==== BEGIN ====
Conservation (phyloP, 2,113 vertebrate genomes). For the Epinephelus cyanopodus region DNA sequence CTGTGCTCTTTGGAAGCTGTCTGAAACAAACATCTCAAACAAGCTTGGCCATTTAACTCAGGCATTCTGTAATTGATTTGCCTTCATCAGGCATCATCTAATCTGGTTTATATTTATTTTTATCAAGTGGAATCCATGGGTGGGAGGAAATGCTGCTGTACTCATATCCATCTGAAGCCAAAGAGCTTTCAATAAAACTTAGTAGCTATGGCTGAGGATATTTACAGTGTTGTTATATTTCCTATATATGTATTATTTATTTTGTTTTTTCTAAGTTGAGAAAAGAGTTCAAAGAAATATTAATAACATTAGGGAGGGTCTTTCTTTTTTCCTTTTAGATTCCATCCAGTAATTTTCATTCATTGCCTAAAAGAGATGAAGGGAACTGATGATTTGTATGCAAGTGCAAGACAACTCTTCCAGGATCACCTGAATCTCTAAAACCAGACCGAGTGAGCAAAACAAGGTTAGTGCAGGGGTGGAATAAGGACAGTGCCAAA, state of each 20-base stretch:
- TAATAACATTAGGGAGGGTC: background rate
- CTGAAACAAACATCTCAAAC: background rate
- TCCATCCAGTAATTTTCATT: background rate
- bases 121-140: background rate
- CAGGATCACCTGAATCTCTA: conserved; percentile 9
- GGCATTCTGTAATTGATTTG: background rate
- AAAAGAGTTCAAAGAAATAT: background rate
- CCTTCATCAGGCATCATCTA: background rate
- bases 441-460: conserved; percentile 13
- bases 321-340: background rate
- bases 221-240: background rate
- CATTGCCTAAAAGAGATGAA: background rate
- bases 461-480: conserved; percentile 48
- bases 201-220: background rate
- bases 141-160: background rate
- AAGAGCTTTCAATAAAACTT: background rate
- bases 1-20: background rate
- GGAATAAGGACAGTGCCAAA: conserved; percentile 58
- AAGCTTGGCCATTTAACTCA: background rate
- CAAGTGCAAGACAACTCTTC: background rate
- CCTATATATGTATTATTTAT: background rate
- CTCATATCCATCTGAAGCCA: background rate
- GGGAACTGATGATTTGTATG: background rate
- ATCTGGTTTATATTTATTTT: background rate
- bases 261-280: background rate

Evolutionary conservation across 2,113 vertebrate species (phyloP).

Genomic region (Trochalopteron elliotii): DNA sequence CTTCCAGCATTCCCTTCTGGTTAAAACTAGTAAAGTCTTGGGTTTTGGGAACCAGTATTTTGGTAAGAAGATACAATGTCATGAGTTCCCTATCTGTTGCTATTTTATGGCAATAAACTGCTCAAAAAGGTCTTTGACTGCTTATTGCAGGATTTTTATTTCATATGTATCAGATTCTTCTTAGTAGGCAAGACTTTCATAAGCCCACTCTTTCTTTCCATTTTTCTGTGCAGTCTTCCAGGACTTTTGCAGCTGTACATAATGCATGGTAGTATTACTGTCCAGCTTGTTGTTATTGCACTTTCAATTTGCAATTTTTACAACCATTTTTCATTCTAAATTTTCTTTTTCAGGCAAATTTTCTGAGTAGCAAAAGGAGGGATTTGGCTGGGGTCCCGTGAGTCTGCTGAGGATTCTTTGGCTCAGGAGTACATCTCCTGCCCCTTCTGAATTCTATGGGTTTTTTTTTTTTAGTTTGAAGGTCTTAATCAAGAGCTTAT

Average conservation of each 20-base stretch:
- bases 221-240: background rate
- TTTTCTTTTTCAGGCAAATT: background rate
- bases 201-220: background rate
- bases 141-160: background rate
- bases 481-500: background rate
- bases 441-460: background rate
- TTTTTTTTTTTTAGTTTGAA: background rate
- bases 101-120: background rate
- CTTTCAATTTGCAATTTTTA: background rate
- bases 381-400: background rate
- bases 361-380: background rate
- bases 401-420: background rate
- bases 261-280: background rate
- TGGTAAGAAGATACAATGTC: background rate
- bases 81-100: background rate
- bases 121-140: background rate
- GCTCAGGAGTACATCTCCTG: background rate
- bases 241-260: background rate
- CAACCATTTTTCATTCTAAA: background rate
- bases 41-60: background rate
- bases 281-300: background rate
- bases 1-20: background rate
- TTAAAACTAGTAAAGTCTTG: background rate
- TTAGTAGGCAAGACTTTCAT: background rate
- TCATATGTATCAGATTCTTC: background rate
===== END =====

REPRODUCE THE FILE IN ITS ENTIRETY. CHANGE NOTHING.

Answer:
Conservation (phyloP, 2,113 vertebrate genomes). For the Epinephelus cyanopodus region DNA sequence CTGTGCTCTTTGGAAGCTGTCTGAAACAAACATCTCAAACAAGCTTGGCCATTTAACTCAGGCATTCTGTAATTGATTTGCCTTCATCAGGCATCATCTAATCTGGTTTATATTTATTTTTATCAAGTGGAATCCATGGGTGGGAGGAAATGCTGCTGTACTCATATCCATCTGAAGCCAAAGAGCTTTCAATAAAACTTAGTAGCTATGGCTGAGGATATTTACAGTGTTGTTATATTTCCTATATATGTATTATTTATTTTGTTTTTTCTAAGTTGAGAAAAGAGTTCAAAGAAATATTAATAACATTAGGGAGGGTCTTTCTTTTTTCCTTTTAGATTCCATCCAGTAATTTTCATTCATTGCCTAAAAGAGATGAAGGGAACTGATGATTTGTATGCAAGTGCAAGACAACTCTTCCAGGATCACCTGAATCTCTAAAACCAGACCGAGTGAGCAAAACAAGGTTAGTGCAGGGGTGGAATAAGGACAGTGCCAAA, state of each 20-base stretch:
- TAATAACATTAGGGAGGGTC: background rate
- CTGAAACAAACATCTCAAAC: background rate
- TCCATCCAGTAATTTTCATT: background rate
- bases 121-140: background rate
- CAGGATCACCTGAATCTCTA: conserved; percentile 9
- GGCATTCTGTAATTGATTTG: background rate
- AAAAGAGTTCAAAGAAATAT: background rate
- CCTTCATCAGGCATCATCTA: background rate
- bases 441-460: conserved; percentile 13
- bases 321-340: background rate
- bases 221-240: background rate
- CATTGCCTAAAAGAGATGAA: background rate
- bases 461-480: conserved; percentile 48
- bases 201-220: background rate
- bases 141-160: background rate
- AAGAGCTTTCAATAAAACTT: background rate
- bases 1-20: background rate
- GGAATAAGGACAGTGCCAAA: conserved; percentile 58
- AAGCTTGGCCATTTAACTCA: background rate
- CAAGTGCAAGACAACTCTTC: background rate
- CCTATATATGTATTATTTAT: background rate
- CTCATATCCATCTGAAGCCA: background rate
- GGGAACTGATGATTTGTATG: background rate
- ATCTGGTTTATATTTATTTT: background rate
- bases 261-280: background rate

Evolutionary conservation across 2,113 vertebrate species (phyloP).

Genomic region (Trochalopteron elliotii): DNA sequence CTTCCAGCATTCCCTTCTGGTTAAAACTAGTAAAGTCTTGGGTTTTGGGAACCAGTATTTTGGTAAGAAGATACAATGTCATGAGTTCCCTATCTGTTGCTATTTTATGGCAATAAACTGCTCAAAAAGGTCTTTGACTGCTTATTGCAGGATTTTTATTTCATATGTATCAGATTCTTCTTAGTAGGCAAGACTTTCATAAGCCCACTCTTTCTTTCCATTTTTCTGTGCAGTCTTCCAGGACTTTTGCAGCTGTACATAATGCATGGTAGTATTACTGTCCAGCTTGTTGTTATTGCACTTTCAATTTGCAATTTTTACAACCATTTTTCATTCTAAATTTTCTTTTTCAGGCAAATTTTCTGAGTAGCAAAAGGAGGGATTTGGCTGGGGTCCCGTGAGTCTGCTGAGGATTCTTTGGCTCAGGAGTACATCTCCTGCCCCTTCTGAATTCTATGGGTTTTTTTTTTTTAGTTTGAAGGTCTTAATCAAGAGCTTAT

Average conservation of each 20-base stretch:
- bases 221-240: background rate
- TTTTCTTTTTCAGGCAAATT: background rate
- bases 201-220: background rate
- bases 141-160: background rate
- bases 481-500: background rate
- bases 441-460: background rate
- TTTTTTTTTTTTAGTTTGAA: background rate
- bases 101-120: background rate
- CTTTCAATTTGCAATTTTTA: background rate
- bases 381-400: background rate
- bases 361-380: background rate
- bases 401-420: background rate
- bases 261-280: background rate
- TGGTAAGAAGATACAATGTC: background rate
- bases 81-100: background rate
- bases 121-140: background rate
- GCTCAGGAGTACATCTCCTG: background rate
- bases 241-260: background rate
- CAACCATTTTTCATTCTAAA: background rate
- bases 41-60: background rate
- bases 281-300: background rate
- bases 1-20: background rate
- TTAAAACTAGTAAAGTCTTG: background rate
- TTAGTAGGCAAGACTTTCAT: background rate
- TCATATGTATCAGATTCTTC: background rate